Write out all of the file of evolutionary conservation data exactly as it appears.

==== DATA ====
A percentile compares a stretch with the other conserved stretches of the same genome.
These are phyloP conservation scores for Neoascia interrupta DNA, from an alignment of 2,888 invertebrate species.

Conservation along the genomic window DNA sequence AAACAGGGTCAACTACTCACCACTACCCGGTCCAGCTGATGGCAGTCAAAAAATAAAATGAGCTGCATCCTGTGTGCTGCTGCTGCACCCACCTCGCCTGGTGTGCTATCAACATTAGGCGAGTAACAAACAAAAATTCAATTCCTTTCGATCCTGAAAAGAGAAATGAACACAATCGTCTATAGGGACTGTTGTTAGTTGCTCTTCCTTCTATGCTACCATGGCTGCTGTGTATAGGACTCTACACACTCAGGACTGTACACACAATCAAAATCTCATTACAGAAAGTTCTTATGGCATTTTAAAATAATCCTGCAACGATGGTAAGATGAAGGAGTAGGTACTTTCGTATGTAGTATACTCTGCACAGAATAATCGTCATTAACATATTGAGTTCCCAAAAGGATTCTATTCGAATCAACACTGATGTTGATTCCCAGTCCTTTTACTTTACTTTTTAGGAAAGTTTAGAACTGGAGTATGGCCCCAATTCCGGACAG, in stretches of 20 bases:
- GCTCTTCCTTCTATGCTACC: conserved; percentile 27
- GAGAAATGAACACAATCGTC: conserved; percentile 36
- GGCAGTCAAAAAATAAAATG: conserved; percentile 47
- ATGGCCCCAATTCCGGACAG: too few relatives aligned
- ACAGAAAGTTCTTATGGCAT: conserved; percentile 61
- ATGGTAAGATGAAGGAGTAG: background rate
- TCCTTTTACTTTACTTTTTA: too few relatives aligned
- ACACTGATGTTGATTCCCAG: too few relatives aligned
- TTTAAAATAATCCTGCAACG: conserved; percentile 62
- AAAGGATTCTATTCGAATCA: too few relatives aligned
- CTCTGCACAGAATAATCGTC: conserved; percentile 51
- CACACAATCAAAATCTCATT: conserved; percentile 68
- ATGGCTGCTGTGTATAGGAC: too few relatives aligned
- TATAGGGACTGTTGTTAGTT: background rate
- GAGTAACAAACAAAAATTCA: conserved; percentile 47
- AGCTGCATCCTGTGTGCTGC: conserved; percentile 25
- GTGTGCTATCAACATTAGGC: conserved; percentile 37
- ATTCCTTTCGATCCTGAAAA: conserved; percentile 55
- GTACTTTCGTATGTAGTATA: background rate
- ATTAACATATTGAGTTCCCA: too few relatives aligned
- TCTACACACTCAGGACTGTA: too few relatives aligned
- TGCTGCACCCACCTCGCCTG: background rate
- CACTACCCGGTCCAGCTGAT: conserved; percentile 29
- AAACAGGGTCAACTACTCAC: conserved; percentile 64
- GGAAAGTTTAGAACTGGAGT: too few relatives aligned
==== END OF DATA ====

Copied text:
A percentile compares a stretch with the other conserved stretches of the same genome.
These are phyloP conservation scores for Neoascia interrupta DNA, from an alignment of 2,888 invertebrate species.

Conservation along the genomic window DNA sequence AAACAGGGTCAACTACTCACCACTACCCGGTCCAGCTGATGGCAGTCAAAAAATAAAATGAGCTGCATCCTGTGTGCTGCTGCTGCACCCACCTCGCCTGGTGTGCTATCAACATTAGGCGAGTAACAAACAAAAATTCAATTCCTTTCGATCCTGAAAAGAGAAATGAACACAATCGTCTATAGGGACTGTTGTTAGTTGCTCTTCCTTCTATGCTACCATGGCTGCTGTGTATAGGACTCTACACACTCAGGACTGTACACACAATCAAAATCTCATTACAGAAAGTTCTTATGGCATTTTAAAATAATCCTGCAACGATGGTAAGATGAAGGAGTAGGTACTTTCGTATGTAGTATACTCTGCACAGAATAATCGTCATTAACATATTGAGTTCCCAAAAGGATTCTATTCGAATCAACACTGATGTTGATTCCCAGTCCTTTTACTTTACTTTTTAGGAAAGTTTAGAACTGGAGTATGGCCCCAATTCCGGACAG, in stretches of 20 bases:
- GCTCTTCCTTCTATGCTACC: conserved; percentile 27
- GAGAAATGAACACAATCGTC: conserved; percentile 36
- GGCAGTCAAAAAATAAAATG: conserved; percentile 47
- ATGGCCCCAATTCCGGACAG: too few relatives aligned
- ACAGAAAGTTCTTATGGCAT: conserved; percentile 61
- ATGGTAAGATGAAGGAGTAG: background rate
- TCCTTTTACTTTACTTTTTA: too few relatives aligned
- ACACTGATGTTGATTCCCAG: too few relatives aligned
- TTTAAAATAATCCTGCAACG: conserved; percentile 62
- AAAGGATTCTATTCGAATCA: too few relatives aligned
- CTCTGCACAGAATAATCGTC: conserved; percentile 51
- CACACAATCAAAATCTCATT: conserved; percentile 68
- ATGGCTGCTGTGTATAGGAC: too few relatives aligned
- TATAGGGACTGTTGTTAGTT: background rate
- GAGTAACAAACAAAAATTCA: conserved; percentile 47
- AGCTGCATCCTGTGTGCTGC: conserved; percentile 25
- GTGTGCTATCAACATTAGGC: conserved; percentile 37
- ATTCCTTTCGATCCTGAAAA: conserved; percentile 55
- GTACTTTCGTATGTAGTATA: background rate
- ATTAACATATTGAGTTCCCA: too few relatives aligned
- TCTACACACTCAGGACTGTA: too few relatives aligned
- TGCTGCACCCACCTCGCCTG: background rate
- CACTACCCGGTCCAGCTGAT: conserved; percentile 29
- AAACAGGGTCAACTACTCAC: conserved; percentile 64
- GGAAAGTTTAGAACTGGAGT: too few relatives aligned